Thursday, February 11, 2016

The Spectre of the iPhone Spectroscope

UPDATE: Feb 27th 2016 I have got them calibrated now. The iPhone6 version calibration is still a bit rough. Lining up on the Helium Lines seems to produce the best results. The camera response is markedly different for the iPhone over the Cannon 550D. Now that I know what we are looking at here, next time I image I can make sure I get the image in a bit better focus. I have also found a way to reduce camera shake by delaying the shutter open until 3 secs after you press the shutter button. Whilst you can see visually the same lines, when extracted using Visual Spec the camera response seems a bit different.

UPDATE: Feb 22nd 2016 Well here is the comparison - again I am still very new at this and am still learning how to properly calibrate the specturm.

Colour, the final frontier. Of course if you want to be a "real astronomer" the visible spectrum is only a small part of the story. Much of our knowledge of astronomy comes from spectra and radio astronomy.

At the 2014 NACAA Conference I was drooling over Ken Harrison's amazing Spectroscopes after his talk and made the comment, it would seem so unfair to buy one off the shelf without going through the pain [Learning Experience] of trying to build one myself. So true to my word I had a go at the basic process of "getting colour".

I wasn't too concerned at this stage about quality, just some rational experimentation with the process to gain a deeper understanding. So I went off to the local hardware and bought a few bits and pieces and broke up a cd (carefully) and peeled the film back. At this stage it was unclear to me whether Barry Manilow CDs or Justin Beiber CDs would provide the best high or low resolution diffraction grating. Carefully pulling apart a three blade razor and using two of them to create a slit, challenged my dexterity. After tinkering away for a couple of sessions over a few weeks, I managed to come up with this monstrosity. Splits the light, can see colour, but probably absolutely useless for real science, but fun to play with and demonstrates the principle of a spectroscope well.

The first place to start this journey is with Ken Harrison's book Astronomical Spectroscopy for Amateurs. It is well written but looks quite daunting when you first pick it up. However if you work through it bit by bit, its a great book with everything you need to know.

Feeling a little more confident, I invested in the next logical step - a Star Analyser 100. This is the entry level standard for beginners, and produces fine results as we'll see.

After passing it around the family to have a look at the cool effects looking at the ceiling lights, I lost the plot and departed from Ken's careful, meticulously presented steps, with the outrageous thought - I wonder how this baby would go on an iPhone! I am constantly amazing at STEM events and star parties how the "younglings" immediately are so amazed by what they see through the eyepiece they want to whip out the smartphone and take an image home with them.

Surely it couldn't possibly work. After all the iPhone 6 sensor is only 4.8mm by 3.6mm, it has a focal length of 29mm and is f2.2. But its an 8M pixel camera (said my evil twin subconscious), your Fingerlakes PL11000M is only 11M pixels so its only 3000 less pixels, how bad could it be....hang-on whats the pixel size ...ah 1.5um versus 9um, interesting. So the sensor is 3264 x 2448, interesting ..... iPhones do take good photos......on a sunny day.....not in the night sky. This went on for a while!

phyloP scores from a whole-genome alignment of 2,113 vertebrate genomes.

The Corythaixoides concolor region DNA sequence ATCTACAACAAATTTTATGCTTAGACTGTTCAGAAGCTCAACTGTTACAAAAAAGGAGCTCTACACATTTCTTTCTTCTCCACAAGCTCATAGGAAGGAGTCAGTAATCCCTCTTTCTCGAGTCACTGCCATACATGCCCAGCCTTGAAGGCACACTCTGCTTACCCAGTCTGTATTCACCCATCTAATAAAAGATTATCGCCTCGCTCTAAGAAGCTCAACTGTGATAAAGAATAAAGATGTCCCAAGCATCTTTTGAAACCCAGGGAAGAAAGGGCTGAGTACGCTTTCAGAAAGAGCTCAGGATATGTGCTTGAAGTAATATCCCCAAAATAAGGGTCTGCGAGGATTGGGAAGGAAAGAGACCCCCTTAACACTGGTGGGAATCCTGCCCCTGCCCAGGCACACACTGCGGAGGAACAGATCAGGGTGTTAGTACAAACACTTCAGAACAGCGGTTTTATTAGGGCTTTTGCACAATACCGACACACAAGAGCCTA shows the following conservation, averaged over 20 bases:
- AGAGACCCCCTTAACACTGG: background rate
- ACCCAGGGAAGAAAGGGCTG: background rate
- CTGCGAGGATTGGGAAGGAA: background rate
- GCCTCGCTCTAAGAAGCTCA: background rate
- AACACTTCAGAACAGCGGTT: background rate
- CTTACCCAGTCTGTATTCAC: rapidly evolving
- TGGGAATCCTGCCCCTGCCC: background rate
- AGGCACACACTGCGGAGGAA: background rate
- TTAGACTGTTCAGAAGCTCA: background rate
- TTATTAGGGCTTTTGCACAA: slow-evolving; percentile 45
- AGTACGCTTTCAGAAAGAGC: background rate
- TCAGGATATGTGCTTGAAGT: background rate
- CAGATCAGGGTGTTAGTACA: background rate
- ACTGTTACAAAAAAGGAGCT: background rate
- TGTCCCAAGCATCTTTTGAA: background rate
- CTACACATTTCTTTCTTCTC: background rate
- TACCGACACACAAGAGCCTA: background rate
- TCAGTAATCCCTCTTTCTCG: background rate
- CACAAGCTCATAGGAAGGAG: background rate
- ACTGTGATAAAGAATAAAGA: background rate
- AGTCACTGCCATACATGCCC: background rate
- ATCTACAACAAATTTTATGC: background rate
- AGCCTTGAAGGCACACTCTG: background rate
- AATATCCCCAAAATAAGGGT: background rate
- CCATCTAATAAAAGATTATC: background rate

So in the end there was nothing else to do but try it, and learn from your spectacular mistakes!

The next problem was how do I keep the shutter of the iPhone open for long enough to take star photos on a guided telescope - this is not the moon, a great iPhone target normally, but with the standard phone settings thats all the iPhone seemed good for. So channeling my teenagers I thought, there must be an app for that. To my amazement I could not only find one, there was a choice of several apps and 645 Pro could even do it with an Kodak Ektrachrome 64 film "feel to it". NOTE: to those born after the 90's, can you imagine only getting 36 images on one roll of film and not being able "to delete the bad ones" until after you had paid $25 and sent it off to the developers and had it returned to your letter box. In those days the lens ONLY pointed away from you - THE HORROR! Anyway I digress. 645 Pro basically turns your iPhone into a simulated DSLR and enters the workflow of the photography before any JPEG compression. You can set ISO and shutter speed, bracket exposures do all sorts of things that you can do on a DSLR.

With my trusty new app, my camera adapter, my star analyser, a 25mm eyepiece, I was ready for action.

I started on Canopus, after the bright star align was completed, but was more interested in Betelgeuse. After slewing and removing the eyepiece and inserting my newly built contraption, I was sure it was the world's first ultra-low resolution Spectroscope. A quick google search showed I was in fact two years behind the times. However to my amazement I had colour and with some detail, I got "lines" as well. I messed around trying different settings and moved over to Betelgeuse and took some more and put the 2 x barlow in front of the Cannon 550D and tried that for comparison purposes. (See image - top of page)